By comparing the performance of PA skills for cases and control in the three age groups, there were significant differences in all skills (P < 0.05), except in segmenting words into syllables (P = 0.06) and blending syllables (P = 0.1) in group A. By studying the correlation between PA age and total language age, receptive language age, expressive language age, and semantics age, there were highly significant positive correlations (P = 0.000). Significant positive correlation was found between PA age and articulation (P = 0.029). Moreover, there was a significant negative correlation between PA score and the gap between language age and chronological age (P = 0.045).
Conclusion
Children with specific language impairments require specific therapy that includes explicit focus on PA and letter identification.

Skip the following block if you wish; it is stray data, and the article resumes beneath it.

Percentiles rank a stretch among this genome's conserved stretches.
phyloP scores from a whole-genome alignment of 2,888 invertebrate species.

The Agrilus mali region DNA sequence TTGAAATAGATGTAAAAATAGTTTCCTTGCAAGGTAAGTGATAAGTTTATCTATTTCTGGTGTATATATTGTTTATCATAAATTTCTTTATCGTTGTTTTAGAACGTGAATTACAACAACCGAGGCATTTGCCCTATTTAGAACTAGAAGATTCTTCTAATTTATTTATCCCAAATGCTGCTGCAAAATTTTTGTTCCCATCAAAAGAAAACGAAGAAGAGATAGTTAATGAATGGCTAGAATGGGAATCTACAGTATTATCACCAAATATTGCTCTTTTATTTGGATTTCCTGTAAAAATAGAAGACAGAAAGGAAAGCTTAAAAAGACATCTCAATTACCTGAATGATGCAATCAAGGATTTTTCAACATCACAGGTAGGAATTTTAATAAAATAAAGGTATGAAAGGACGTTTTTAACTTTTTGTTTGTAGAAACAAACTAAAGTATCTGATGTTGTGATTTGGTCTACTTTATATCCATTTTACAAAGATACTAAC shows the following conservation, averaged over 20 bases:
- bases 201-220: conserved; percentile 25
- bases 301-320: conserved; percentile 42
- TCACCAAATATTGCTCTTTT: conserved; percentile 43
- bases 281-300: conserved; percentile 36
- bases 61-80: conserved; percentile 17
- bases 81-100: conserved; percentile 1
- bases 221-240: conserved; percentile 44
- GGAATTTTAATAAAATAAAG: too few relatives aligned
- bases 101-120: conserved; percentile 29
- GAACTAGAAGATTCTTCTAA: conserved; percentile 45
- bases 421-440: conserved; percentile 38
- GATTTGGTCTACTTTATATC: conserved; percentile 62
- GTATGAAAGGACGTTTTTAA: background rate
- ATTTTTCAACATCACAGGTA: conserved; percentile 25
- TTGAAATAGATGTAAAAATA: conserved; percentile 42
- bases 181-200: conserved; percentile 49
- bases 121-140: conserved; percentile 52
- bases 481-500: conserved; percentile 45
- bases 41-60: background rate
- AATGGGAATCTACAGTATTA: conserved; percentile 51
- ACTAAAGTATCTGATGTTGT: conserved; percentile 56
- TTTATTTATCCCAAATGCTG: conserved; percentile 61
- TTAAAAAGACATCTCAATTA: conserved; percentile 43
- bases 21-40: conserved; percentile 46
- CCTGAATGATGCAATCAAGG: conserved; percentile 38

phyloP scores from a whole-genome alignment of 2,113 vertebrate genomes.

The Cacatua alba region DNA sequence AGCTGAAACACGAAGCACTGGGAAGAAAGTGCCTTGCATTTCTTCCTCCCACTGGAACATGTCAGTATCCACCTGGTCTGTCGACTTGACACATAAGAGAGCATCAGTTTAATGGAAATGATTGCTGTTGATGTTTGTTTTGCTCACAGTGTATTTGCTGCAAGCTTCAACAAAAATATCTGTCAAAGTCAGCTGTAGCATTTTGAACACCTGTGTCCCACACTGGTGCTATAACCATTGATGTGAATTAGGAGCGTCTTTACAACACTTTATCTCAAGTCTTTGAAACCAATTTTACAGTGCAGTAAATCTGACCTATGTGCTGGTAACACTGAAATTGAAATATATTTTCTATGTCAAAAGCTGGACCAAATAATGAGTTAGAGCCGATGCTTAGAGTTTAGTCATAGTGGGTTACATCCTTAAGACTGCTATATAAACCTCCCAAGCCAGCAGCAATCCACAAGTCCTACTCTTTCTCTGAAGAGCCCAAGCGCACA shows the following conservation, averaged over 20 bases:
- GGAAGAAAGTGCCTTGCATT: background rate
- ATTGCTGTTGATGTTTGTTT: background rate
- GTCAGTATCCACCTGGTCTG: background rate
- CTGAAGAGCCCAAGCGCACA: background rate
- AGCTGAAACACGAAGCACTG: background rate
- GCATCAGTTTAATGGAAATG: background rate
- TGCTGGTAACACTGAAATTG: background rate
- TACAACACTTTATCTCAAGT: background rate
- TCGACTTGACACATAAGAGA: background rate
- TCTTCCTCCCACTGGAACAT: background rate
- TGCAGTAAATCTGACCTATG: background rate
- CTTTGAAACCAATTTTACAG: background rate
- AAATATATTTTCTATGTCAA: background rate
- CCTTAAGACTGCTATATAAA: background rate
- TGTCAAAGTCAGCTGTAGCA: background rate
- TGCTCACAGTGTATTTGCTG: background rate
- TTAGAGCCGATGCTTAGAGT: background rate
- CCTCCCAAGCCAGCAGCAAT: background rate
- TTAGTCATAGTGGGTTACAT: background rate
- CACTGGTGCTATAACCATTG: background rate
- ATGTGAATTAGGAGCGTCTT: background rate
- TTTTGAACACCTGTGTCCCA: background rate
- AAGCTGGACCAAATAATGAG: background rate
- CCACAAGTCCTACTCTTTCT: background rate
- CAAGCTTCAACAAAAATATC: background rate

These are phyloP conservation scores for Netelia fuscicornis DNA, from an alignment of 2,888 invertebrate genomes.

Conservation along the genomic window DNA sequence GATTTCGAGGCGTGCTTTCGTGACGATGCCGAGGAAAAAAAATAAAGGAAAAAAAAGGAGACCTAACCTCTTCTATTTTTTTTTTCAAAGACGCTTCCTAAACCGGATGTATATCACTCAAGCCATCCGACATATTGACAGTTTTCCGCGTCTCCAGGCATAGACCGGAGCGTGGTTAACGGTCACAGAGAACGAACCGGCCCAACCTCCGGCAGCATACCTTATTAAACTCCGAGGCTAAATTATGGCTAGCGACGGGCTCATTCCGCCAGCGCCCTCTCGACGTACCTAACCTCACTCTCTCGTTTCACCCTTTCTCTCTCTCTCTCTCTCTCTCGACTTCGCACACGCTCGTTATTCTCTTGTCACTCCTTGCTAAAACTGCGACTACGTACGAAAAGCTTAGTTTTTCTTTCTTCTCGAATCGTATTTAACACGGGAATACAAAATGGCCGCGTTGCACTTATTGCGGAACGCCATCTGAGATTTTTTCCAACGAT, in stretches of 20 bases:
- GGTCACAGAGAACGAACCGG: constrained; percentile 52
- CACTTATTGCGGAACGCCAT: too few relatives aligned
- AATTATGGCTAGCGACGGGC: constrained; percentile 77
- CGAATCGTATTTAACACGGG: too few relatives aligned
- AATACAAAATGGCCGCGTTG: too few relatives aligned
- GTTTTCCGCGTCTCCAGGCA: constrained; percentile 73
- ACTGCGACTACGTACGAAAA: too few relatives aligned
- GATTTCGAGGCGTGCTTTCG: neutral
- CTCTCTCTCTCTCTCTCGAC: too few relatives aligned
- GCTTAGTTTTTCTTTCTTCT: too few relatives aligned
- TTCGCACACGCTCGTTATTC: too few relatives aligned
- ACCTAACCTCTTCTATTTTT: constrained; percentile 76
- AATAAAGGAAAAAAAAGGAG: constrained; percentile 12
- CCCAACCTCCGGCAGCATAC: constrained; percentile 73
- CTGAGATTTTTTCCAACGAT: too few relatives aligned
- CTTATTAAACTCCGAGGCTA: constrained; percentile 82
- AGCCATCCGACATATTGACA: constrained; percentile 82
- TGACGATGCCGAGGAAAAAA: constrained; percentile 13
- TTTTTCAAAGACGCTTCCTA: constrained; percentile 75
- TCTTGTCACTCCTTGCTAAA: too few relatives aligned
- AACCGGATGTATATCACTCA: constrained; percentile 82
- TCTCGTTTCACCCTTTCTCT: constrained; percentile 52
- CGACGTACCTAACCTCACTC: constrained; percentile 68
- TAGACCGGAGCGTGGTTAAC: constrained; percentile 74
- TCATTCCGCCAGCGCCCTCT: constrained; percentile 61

Keywords: articulation, delayed language development, language age, phonological awareness, reading difficulties


How to cite this article:
Baraka M, El-Dessouky H, Ezzat E, El-Domiaty EF. Assessment of phonological awareness in children with delayed language development. Menoufia Med J 2019;32:45-53

How to cite this URL:
Baraka M, El-Dessouky H, Ezzat E, El-Domiaty EF. Assessment of phonological awareness in children with delayed language development. Menoufia Med J [serial online] 2019 [cited 2019 May 24];32:45-53. Available from: http://www.mmj.eg.net/text.asp?2019/32/1/45/256088




  Introduction Top


Phonological awareness (PA) refers to the explicit awareness of the abstract units that compose spoken words, including syllables (onset and rime units) and individual phonemes. PA is a critical precursor to the acquisition of reading [1].

It is estimated that 88% of children with reading difficulties have trouble with PA. Children with poor PA skills in kindergarten, preschool, and first grade are among the poorest readers in later grades, whereas children with good PA skills in early grades are among the best readers in later grades [2].